The ancient underwater ruins that were recently discovered in Greece may not actually have been a sunken city but rather stone formations that were created by a natural phenomenon.

In a study featured in the journal Marine and Petroleum Geology, researchers from the University of Athens (UoA) and University of East Anglia (UEA) found evidence that suggests the underwater city near the Greek island of Zakynthos is actually a group of stones that were shaped by a naturally occurring event in the ocean.

While these marine formations do appear like paved floors and colonnades similar to those found in ancient Greek cities, UEA professor Julian Andrews noticed that the ruins didn't include any other signs of human activity, such as pieces of poetry.

This missing feature is what inspired Andrews and his colleagues to investigate the site more closely to find out if it is indeed the ruins of a sunken city.

Through the use of X-rays, microscopy and stable isotope analyses, the researchers examined the texture of the submerged objects as well as their mineral content. They discovered that these were formed by a natural geological event.

Andrews said the doughnut and disk formations, such as those that looked like the bases of columns, are the result of the mineralization of seeps made of hydrocarbon. This can often be seen in both ancient and present-day seafloor settings.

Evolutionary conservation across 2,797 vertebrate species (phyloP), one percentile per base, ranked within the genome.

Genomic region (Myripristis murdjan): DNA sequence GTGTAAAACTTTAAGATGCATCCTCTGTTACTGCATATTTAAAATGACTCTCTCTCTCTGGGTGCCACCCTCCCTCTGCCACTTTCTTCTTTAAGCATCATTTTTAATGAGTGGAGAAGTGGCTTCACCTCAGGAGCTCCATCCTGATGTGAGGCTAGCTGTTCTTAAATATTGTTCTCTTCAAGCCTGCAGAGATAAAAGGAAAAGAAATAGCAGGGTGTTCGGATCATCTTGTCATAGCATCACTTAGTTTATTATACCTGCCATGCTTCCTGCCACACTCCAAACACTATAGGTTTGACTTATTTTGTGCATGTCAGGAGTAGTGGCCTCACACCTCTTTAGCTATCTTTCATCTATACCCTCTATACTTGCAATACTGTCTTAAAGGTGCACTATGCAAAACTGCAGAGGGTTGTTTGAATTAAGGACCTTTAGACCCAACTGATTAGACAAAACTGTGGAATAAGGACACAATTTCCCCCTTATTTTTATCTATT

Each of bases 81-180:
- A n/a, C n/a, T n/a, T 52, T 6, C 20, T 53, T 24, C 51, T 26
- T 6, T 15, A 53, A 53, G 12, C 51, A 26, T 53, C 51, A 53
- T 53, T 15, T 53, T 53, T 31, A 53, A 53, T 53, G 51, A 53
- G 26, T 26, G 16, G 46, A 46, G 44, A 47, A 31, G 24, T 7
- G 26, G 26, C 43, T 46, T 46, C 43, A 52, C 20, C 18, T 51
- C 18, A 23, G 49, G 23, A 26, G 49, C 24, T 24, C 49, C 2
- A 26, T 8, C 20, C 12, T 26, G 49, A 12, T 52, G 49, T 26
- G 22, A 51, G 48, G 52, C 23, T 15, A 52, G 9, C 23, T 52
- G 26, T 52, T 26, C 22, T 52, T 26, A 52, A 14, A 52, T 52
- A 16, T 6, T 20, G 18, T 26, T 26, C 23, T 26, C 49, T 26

The way some of these doughnut-shaped objects are lined up suggests that there may be an underwater fault that partially ruptured the surface of the seafloor. This fault may have also released gases, such as methane, into the ocean.

Andrews added that the microorganisms may have used the carbon included in methane as fuel to drive the oxidation of the sediment. This in turn changed the chemistry of the stones, creating a natural kind of cement known as concretion.

The cement that was formed in the Zakynthos ruins was made of a mineral known as dolomite, which can be found in sediments rich in microbes.

The stone formations were ultimately exposed through erosion, leaving them to be found by divers in the present day.

"These features are proof of natural methane seeping out of rock from hydrocarbon reservoirs," Andrews said.

"The same thing happens in the North Sea, and it is also similar to the effects of fracking, when humans essentially speed up or enhance the phenomena."

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